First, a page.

Sinuses are air-filled cavities inside our skull that help circulate and humidify the air that we breathe and shape our skulls. They have outflow tracts that drain into our nose which can sometimes get blocked or inflamed. When this happens, it can lead to a sinus infection. Acute Sinusitis, aka acute rhinosinusitis, is inflammation of the nasal cavity and surrounding sinuses. This can be caused by both bacterial or viral infections.
Below are some signs and symptoms that you may have a sinus infection:
- Thick, discolored nasal discharge: The color can vary, but may be yellow, green, or white.
- Facial pressure: Your face may be tender or painful (over your cheeks, in between your eyes, or even sometimes down to your teeth!).
- Nasal congestion: It might be difficult to breath through your nose from the increased mucous production in your nose.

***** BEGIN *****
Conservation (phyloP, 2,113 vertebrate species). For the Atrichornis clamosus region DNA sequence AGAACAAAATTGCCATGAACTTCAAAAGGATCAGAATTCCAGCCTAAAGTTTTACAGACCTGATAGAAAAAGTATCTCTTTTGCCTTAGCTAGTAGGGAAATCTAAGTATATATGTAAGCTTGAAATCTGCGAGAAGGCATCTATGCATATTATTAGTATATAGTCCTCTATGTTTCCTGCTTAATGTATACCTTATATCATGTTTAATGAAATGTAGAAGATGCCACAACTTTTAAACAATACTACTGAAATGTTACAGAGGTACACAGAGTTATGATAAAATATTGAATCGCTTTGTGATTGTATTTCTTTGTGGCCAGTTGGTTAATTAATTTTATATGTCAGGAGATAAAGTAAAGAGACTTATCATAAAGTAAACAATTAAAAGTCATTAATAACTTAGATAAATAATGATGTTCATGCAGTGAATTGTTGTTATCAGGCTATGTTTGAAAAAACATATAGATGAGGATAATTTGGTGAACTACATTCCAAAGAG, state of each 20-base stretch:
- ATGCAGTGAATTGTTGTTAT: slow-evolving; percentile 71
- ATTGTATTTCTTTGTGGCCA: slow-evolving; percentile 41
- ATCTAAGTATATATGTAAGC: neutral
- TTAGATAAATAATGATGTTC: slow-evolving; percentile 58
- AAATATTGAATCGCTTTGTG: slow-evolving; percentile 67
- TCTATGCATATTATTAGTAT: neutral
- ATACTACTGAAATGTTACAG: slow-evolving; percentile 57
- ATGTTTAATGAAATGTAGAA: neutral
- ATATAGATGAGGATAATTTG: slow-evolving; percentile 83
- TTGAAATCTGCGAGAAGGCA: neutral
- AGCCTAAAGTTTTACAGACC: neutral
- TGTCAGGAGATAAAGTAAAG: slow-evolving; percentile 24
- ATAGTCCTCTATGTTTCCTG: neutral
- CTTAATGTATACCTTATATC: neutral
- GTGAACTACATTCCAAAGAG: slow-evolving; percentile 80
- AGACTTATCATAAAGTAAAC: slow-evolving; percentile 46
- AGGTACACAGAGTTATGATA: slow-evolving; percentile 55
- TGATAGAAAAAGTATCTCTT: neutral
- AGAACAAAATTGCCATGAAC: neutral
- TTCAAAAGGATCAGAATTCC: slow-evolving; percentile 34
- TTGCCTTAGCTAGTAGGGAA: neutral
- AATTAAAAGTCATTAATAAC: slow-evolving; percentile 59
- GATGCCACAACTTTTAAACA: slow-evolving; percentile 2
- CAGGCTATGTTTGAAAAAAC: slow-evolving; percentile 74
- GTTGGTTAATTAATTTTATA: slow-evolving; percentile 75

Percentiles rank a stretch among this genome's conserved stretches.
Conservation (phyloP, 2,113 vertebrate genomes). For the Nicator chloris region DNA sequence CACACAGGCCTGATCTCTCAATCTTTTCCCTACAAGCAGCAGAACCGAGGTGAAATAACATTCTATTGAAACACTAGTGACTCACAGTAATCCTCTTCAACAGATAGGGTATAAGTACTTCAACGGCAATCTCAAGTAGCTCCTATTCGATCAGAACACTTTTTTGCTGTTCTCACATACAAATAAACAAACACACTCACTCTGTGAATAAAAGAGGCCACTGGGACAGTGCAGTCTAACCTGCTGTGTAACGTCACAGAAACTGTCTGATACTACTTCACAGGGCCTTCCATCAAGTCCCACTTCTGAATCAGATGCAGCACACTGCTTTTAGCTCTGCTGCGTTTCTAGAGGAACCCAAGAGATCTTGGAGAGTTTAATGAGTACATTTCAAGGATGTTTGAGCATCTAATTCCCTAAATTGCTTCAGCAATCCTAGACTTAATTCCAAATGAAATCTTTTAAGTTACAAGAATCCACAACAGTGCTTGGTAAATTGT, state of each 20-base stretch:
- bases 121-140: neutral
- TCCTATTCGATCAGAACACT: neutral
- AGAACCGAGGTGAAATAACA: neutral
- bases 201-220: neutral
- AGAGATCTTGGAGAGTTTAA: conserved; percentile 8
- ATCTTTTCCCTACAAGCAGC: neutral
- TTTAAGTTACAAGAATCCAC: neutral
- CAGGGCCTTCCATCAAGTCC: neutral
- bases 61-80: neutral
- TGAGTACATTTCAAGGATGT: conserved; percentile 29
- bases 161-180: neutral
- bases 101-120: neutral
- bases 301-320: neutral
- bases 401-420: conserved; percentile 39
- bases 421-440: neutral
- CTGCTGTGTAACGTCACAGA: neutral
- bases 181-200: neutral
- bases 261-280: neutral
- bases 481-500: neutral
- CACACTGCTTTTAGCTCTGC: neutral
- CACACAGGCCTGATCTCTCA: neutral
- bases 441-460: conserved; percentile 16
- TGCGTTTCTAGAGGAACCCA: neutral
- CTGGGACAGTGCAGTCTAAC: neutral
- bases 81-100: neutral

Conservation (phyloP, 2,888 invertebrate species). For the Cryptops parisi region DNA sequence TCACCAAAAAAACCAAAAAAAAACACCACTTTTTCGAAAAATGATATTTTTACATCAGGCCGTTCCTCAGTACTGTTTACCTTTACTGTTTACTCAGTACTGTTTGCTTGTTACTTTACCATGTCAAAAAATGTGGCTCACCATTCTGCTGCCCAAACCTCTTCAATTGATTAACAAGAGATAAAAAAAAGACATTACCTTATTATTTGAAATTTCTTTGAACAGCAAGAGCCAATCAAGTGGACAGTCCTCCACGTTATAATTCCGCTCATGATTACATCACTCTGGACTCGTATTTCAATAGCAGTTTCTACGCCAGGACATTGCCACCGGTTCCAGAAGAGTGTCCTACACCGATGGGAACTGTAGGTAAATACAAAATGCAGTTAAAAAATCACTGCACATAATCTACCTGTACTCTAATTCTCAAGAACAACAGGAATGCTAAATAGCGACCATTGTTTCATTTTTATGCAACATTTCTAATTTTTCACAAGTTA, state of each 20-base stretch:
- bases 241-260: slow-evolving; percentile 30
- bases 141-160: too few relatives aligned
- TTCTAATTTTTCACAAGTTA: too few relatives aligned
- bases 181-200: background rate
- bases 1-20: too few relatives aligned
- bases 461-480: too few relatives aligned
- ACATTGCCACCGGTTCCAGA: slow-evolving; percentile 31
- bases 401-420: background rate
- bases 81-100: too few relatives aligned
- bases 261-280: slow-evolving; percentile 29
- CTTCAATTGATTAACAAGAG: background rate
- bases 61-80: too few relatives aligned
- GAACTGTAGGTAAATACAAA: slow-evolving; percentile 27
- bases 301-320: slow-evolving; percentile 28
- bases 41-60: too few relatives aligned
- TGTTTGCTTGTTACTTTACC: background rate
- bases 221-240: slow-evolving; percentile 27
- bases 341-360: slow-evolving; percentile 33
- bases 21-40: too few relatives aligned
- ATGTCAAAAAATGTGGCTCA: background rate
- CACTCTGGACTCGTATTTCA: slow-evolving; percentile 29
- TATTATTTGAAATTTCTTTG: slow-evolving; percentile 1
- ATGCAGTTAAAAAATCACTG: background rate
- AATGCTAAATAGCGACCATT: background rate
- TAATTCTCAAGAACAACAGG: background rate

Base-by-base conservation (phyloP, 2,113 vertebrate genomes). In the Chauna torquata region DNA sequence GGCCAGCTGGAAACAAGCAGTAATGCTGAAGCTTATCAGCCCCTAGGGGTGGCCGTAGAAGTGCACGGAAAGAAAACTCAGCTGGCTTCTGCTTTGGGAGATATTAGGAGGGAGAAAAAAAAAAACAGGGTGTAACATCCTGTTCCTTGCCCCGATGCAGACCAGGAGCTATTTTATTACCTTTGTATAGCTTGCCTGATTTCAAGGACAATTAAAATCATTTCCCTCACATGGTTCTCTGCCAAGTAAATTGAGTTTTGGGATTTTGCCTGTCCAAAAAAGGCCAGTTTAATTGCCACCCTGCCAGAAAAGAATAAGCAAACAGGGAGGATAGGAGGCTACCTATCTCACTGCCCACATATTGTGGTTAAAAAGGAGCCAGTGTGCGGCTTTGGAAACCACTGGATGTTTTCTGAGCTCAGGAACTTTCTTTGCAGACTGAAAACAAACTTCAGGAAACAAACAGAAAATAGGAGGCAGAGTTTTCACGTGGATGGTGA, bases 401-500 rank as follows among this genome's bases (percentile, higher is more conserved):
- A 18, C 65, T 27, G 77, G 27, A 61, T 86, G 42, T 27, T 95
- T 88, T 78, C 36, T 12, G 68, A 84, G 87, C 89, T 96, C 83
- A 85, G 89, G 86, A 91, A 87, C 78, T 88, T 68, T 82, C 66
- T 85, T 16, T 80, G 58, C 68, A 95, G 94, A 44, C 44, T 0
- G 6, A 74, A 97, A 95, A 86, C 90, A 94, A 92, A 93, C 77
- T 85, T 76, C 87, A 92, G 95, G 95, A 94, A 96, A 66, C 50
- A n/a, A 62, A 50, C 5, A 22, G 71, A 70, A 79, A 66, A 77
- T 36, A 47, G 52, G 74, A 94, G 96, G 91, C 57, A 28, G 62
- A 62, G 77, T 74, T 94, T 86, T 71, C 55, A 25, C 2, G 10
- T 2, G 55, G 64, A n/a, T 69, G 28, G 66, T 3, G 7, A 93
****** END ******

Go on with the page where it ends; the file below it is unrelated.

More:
- Loss of smell: Anything that blocks your nasal passage can take away your sense of smell. This can, in turn, affect your sense of taste as well.
- Postnasal drip: With the increased mucous production, it may be dripping down the back of your throat.
- Persistent symptoms for >2 weeks. Common colds or flus typically last 7-14 days. Anything persisting longer and not improving may be a sign of a bacterial sinus infection.
So how do you know if you have a cold, a sinus infection, or it’s just your allergies? If symptoms are progressing and persist after 2 weeks, we recommend formal evaluation by an ENT professional. Part of the visit is looking in your nose with a camera to visualize where your sinuses drain as well as in the back of your throat. After a thorough history and the endoscopy exam, we can determine the cause of your symptoms and treat as needed.